Yard waste that is placed in the trash bin will be taken to a landfill where it decomposes with the rest of the waste stream, wasting the significant amount of nutrients in the yard waste that could be turned into a valuable soil amendment.
Yard waste that is placed in the proper container (the brown dumpster or bin), is taken to the Agromin Limoneira facility where it is turned into mulch and compost.
BUSINESS YARD WASTE
There are new mandatory commercial green waste recycling requirements in California due to the enactment of Assembly Bill 1826. Beginning April 1, 2016, all businesses (including multi-family residential dwellings of five or more units) that generate 8 cubic yards per week of green waste (landscape and pruning waste) are required to recycle their green waste by either:
1. Signing up for E. J. Harrison & Sons commercial organics recycling services
2. Composting landscape waste on site (verification required)
3. Arranging for the composting of landscape waste at a permitted facility through the contracted landscape maintenance contractor (verification required)
The intent of this legislation is to increase the overall recycling rate in California and reduce the amount of methane gas generated in landfills by removing organic material. Organic material has more environmental and community benefits when it is collected and processed separately from trash.
The City of Ventura and E. J. Harrison & Sons can provide free waste assessments to help businesses comply with this law. Options for recycling landscaping waste can be discussed during free waste assessments.
Online reservations for assessments can be made at www.surveymonkey.com/r/
RESIDENTIAL YARD WASTE
Residents can sign up for yard waste collection service from E.J. Harrison by calling 805-647-1414, or by emailing email@example.com
"Mandatory Organic Waste Recycling Requirements for Businesses"
Quick Tips to Prevent Food Waste at Home
- Shop your fridge and cupboards first to avoid buying food you already have.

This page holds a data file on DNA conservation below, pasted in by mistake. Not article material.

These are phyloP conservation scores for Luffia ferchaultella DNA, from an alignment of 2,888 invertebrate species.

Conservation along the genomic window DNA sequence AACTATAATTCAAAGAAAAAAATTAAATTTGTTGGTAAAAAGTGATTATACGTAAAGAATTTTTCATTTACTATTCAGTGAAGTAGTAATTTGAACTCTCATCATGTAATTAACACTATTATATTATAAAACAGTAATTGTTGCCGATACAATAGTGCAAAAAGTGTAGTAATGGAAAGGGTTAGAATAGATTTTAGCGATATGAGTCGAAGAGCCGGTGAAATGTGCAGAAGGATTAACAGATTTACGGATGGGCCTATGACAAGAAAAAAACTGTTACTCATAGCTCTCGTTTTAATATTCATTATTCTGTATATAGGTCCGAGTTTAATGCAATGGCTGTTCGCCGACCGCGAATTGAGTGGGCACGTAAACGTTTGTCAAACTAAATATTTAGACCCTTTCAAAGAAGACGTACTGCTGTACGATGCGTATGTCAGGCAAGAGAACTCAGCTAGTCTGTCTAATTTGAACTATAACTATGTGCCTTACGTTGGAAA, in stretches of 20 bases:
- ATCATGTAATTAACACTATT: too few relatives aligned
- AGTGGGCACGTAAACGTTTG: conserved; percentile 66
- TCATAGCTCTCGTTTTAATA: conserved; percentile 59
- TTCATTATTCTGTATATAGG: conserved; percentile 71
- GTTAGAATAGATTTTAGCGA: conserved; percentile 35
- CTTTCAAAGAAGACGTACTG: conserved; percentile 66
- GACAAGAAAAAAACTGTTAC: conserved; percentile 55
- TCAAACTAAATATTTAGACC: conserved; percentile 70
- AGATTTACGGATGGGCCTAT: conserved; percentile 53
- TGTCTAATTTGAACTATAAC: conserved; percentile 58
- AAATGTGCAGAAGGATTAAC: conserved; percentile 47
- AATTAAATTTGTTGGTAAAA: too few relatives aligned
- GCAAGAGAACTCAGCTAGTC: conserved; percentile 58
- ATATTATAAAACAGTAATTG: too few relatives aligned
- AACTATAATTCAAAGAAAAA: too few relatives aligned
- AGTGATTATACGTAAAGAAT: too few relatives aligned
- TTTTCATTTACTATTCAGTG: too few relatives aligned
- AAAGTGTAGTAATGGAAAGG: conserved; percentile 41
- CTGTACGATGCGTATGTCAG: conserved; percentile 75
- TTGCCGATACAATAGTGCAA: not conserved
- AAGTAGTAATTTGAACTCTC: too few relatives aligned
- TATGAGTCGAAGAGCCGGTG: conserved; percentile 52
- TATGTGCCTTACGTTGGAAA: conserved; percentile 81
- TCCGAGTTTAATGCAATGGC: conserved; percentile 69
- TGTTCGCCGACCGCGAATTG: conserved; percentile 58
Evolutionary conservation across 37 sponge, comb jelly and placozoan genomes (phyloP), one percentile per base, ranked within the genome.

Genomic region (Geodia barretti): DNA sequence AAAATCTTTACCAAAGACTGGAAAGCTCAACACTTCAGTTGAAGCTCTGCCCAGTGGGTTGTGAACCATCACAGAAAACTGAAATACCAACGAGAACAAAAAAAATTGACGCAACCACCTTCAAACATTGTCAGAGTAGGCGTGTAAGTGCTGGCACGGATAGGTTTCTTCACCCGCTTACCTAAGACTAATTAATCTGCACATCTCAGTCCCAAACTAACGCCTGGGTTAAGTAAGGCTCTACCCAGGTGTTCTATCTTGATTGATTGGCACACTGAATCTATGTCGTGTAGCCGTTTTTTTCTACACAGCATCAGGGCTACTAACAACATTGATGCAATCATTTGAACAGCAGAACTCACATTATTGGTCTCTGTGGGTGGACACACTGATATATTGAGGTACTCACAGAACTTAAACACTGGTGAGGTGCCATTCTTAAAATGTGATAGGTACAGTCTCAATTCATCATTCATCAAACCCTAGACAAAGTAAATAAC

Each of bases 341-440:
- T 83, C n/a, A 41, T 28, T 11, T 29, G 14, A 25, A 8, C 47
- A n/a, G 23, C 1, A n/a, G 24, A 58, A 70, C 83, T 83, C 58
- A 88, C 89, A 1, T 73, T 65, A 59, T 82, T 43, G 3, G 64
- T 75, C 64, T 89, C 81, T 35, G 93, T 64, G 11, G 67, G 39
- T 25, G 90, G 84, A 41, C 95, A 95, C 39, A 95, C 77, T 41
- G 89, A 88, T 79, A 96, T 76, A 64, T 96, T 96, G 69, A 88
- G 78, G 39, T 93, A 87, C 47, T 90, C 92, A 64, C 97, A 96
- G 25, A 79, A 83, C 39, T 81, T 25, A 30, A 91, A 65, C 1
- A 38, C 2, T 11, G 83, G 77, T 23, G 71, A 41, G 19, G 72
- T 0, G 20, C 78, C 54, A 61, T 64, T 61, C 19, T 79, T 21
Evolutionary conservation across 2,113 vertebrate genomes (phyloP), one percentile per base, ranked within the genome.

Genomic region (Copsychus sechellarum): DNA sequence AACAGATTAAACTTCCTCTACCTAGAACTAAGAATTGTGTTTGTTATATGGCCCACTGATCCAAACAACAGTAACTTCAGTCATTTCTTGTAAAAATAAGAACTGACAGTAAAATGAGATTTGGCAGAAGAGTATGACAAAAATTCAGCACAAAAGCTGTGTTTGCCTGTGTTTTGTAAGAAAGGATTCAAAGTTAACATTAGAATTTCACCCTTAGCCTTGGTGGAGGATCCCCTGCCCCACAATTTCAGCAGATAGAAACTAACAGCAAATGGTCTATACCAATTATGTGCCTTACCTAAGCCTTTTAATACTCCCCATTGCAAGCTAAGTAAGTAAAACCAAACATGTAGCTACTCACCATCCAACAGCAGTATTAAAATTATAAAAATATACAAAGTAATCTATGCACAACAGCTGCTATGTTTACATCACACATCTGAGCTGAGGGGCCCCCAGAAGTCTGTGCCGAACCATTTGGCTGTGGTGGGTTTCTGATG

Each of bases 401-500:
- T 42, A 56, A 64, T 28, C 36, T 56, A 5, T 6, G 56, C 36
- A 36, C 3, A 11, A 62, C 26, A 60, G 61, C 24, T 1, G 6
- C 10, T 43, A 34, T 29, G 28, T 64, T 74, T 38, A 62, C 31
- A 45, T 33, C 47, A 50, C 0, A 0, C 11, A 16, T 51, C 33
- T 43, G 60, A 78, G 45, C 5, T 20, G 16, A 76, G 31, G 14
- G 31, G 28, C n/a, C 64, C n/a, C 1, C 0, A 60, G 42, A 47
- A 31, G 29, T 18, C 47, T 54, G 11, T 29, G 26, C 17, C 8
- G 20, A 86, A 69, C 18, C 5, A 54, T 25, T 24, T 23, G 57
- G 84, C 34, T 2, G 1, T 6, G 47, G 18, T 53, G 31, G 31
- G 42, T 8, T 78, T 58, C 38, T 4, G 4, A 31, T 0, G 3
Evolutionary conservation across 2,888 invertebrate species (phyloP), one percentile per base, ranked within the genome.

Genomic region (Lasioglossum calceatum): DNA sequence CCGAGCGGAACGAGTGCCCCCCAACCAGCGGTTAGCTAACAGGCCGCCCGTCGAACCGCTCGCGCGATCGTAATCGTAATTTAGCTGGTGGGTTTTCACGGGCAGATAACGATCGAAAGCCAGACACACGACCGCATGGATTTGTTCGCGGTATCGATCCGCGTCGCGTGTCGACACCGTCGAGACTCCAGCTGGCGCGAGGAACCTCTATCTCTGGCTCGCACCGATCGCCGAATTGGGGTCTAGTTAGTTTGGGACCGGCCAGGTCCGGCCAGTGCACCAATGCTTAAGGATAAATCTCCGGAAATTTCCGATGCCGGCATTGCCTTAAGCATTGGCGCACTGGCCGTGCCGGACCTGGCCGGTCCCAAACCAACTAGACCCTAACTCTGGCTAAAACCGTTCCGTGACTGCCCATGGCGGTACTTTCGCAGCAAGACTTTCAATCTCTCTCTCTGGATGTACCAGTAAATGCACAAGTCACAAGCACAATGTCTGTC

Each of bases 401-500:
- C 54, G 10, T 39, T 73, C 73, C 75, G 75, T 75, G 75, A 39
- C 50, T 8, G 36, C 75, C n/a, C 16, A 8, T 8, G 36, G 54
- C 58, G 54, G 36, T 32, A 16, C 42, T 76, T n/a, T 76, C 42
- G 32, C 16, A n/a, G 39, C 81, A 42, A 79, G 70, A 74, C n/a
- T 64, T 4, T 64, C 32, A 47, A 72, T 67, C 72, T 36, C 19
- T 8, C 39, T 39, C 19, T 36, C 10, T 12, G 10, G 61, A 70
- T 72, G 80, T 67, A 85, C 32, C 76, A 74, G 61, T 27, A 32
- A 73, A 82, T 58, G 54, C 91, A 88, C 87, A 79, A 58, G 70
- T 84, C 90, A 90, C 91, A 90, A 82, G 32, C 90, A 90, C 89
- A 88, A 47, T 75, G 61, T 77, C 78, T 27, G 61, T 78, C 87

- Create your shopping list based on how many meals you expect to eat at home before your next shopping trip. Include quantities on your shopping list to avoid overbuying.
- Buy fresh ingredients in smaller quantities more often so you waste less while enjoying fresher ingredients.
- Buy only what you realistically need and will use. Buying in bulk only saves money if you are able to use the food before it spoils.
- Choose loose fruit and vegetables over pre-packaged produce to better control the quantity you need and to ensure fresher ingredients.
- Keep a running list of meals that your household already enjoys. That way, you can easily choose a meal to prepare.
Keep Food Fresh
- Keep your fridge organized and set at 40 degrees F or slightly cooler. The coldest part of the fridge is the lower shelves. Keep meats and other perishable foods there.
- Set one crisper drawer to low humidity for fruits and other crisper drawers at high humidity for vegetables.
- Find a deal on produce or meat at the grocery store? Use your freezer to keep food fresh up to six months. Remove the meat from the store packaging, trim fat, and double wrap in an airtight freezer bag. Fresh vegetables can be blanched before freezing to preserve taste and nutritional value.
- Don't toss that extra milk! Milk can be frozen up to two months in an airtight container. Don't forget to leave room for the liquid to expand!